Vitamin K2. While no studies look at vitamin K status and vitamin D absorption, vitamin K2 is crucial for the beneficial action of vitamin D in the body. Both are fat-soluble vitamins and play a central role in calcium metabolism. Vitamin D promotes the production of vitamin K-dependent proteins, which require vitamin K for carboxylation in order to function properly. Moreover, increasing vitamin D intake increases calcium absorption, particularly when combined with calcium supplementation, and promotes hypercalcemia—too much calcium in the blood. Vitamin K2 can help with this issue because it helps the body place calcium appropriately—out of the arteries where you don’t want it and into bones where you do. “Based on the current research,” said Kate Maresz, Ph.D., who runs the International Science & Health Foundation based in Poland and vitaminK2.org, “there is enough evidence to recommend combined vitamin D3 and K2 supplementation for the prevention of bone fracture and as a support for cardiovascular health.”
Sugar is bad. We all know this. But a provocative animal study found that excessive fructose consumption can inactivate blood levels of 25-hydroxy vitamin D to its inactive form. “This finding is highly significant,” concluded the researchers, “because fructose constitutes a substantial portion of the average diet of Americans already deficient in vitamin D.” When you see fructose, you should go immediately to high fructose corn syrup, which is used all too often in many foods containing caloric sweeteners, from drinks to flavored yogurts, cereals, jellies and more. (But maybe not in the products you wisely stock in your store.) “You may get enough sun and supplements,” counseled Roger Seheult, M.D., from the Loma Linda University School of Medicine at a recent webinar produced by the Organic and Natural Health Association, “but if you have high levels of fructose in your diet it will work against you on a molecular level.”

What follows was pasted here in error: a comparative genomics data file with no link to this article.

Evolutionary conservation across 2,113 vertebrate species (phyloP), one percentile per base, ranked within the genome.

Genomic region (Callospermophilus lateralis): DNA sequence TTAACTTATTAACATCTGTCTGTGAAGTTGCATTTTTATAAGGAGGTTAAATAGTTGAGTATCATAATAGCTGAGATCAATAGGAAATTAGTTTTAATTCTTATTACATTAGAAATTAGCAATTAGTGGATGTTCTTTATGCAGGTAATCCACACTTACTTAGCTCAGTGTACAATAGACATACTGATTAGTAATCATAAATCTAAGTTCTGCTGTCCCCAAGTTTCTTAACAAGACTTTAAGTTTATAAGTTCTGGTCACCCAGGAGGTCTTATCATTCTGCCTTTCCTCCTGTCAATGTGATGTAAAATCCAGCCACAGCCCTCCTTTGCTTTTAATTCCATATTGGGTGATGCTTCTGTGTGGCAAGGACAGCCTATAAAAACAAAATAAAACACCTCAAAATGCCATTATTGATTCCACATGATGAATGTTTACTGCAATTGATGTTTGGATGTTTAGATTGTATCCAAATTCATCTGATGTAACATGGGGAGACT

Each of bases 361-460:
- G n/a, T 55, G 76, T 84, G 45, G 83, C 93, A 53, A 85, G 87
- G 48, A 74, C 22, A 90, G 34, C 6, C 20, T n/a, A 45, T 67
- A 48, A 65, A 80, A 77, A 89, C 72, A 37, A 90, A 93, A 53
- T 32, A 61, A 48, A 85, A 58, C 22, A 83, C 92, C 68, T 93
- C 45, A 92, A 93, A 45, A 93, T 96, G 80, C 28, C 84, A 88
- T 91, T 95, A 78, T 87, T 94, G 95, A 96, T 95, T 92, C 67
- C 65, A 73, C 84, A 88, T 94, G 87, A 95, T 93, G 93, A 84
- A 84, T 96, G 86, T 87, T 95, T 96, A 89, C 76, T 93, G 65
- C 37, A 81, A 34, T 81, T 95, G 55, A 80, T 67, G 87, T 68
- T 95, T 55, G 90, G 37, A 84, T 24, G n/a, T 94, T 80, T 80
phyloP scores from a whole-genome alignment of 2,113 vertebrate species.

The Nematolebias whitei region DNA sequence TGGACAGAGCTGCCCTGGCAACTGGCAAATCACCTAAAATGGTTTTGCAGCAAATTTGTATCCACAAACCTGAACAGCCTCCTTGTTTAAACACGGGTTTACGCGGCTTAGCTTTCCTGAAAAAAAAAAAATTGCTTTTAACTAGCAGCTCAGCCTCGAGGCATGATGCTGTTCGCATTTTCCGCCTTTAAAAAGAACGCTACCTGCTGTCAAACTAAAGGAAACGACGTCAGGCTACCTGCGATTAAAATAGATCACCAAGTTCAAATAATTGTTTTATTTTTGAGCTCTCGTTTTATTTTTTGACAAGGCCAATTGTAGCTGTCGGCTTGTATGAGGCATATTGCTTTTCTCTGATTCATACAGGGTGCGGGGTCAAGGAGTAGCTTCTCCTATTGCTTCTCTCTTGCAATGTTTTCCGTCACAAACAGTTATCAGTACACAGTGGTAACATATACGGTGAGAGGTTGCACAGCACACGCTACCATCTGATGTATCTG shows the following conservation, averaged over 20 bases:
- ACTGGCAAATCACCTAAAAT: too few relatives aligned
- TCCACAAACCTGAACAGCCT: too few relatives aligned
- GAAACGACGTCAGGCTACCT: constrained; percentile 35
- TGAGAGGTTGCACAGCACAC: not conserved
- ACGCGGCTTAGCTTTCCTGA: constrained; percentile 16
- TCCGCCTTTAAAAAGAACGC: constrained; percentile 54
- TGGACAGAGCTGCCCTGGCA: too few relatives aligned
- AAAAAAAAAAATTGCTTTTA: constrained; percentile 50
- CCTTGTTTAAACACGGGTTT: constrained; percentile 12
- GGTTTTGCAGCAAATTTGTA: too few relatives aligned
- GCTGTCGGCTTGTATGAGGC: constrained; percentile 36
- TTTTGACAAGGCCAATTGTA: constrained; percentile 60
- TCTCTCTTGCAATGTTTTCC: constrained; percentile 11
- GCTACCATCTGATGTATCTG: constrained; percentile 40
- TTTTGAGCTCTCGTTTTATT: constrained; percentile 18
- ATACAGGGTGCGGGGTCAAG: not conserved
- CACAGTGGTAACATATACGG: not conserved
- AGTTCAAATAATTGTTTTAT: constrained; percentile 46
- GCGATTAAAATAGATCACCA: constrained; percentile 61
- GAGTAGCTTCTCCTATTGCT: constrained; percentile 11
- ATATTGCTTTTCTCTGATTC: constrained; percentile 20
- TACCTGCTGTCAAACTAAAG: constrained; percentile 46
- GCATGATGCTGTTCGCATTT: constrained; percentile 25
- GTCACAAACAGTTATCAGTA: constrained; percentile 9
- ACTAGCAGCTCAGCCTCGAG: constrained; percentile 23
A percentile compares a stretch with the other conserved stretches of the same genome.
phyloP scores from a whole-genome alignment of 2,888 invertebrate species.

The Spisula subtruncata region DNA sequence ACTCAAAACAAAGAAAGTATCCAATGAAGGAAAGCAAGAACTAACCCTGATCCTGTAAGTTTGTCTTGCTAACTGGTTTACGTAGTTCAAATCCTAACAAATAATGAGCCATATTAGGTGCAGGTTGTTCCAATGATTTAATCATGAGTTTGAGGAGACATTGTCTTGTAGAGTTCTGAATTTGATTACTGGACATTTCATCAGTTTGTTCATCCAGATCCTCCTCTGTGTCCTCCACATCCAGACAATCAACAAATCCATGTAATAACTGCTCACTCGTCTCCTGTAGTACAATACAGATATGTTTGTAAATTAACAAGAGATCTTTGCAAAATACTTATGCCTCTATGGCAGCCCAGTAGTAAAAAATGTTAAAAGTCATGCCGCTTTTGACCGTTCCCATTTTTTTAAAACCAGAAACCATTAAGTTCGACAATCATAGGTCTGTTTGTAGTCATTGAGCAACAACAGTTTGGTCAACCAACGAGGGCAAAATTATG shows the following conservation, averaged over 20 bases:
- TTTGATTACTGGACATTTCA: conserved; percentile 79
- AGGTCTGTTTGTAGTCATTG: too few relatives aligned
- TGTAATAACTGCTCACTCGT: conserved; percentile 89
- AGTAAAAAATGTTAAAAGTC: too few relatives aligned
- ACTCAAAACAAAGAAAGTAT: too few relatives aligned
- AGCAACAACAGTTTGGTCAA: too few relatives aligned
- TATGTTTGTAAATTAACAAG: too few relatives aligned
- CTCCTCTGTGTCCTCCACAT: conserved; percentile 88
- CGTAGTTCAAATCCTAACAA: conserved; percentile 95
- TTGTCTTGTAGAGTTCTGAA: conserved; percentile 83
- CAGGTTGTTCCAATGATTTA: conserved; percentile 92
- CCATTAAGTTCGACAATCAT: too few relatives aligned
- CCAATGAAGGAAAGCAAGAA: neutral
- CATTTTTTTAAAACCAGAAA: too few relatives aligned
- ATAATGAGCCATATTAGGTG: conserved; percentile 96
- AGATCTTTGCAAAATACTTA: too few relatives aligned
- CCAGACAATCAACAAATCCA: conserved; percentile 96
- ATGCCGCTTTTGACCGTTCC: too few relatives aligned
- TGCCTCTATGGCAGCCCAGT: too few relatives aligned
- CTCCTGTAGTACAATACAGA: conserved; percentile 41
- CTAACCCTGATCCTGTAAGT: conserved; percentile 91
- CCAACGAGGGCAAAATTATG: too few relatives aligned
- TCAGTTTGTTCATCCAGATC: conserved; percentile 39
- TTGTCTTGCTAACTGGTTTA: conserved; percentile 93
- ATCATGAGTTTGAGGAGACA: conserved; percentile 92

Fats are good. Vitamin D is a fat-soluble vitamin, so it travels easily through cell membranes. Because it’s fat-soluble, fellow fats will help it along its way. In particular, phospholipids such as the brain-healthy fat supplement phosphatidylcholine (PC) can help solubilize vitamin D. Other research has found that vitamin D can be increased in the blood in the presence of monounsaturated fats such as olive oil, avocados, nuts and seeds as well as beef.
Oddly enough, some research shows that the reverse is so with polyunsaturated fatty acids such as fish oil. The thinking is the vitamin D stays enrobed in the fatty micelle of the PUFAs, or the combination of D and the PUFAs increased the size of the micelle to the point where it was too large to penetrate the lining of the intestinal walls. Despite this, the researchers still noted that some fat is needed to promote vitamin D absorption. And other studies have been equivocal—some found vitamin D given either as a powder or in fish oil had no difference in vitamin D absorption, while another study found oil helped vitamin D absorption.
Aging. Older skin just has less ability to produce vitamin D. One study found that vitamin D production in the skin is reduced by two-fold capacity between ages 20 and 80. “You can’t change your age,” said James DiNicolantonio, PharmD, director of scientific affairs for ingredient supplier AIDP, “but you can change your vitamin D status.”
Obesity. Because vitamin D is fat-soluble, it gets stored in fat compartments. That makes it not used by the body. That means obese people don’t get to use all the vitamin D they might be producing or consuming. This was demonstrated in a study using both sun to have the body produce vitamin D as well as supplemental intake. The results were the same for both groups—lean people had higher vitamin D levels compared to the obese. That means recommending to overweight customers that they should take more vitamin D, along with the above recommendations.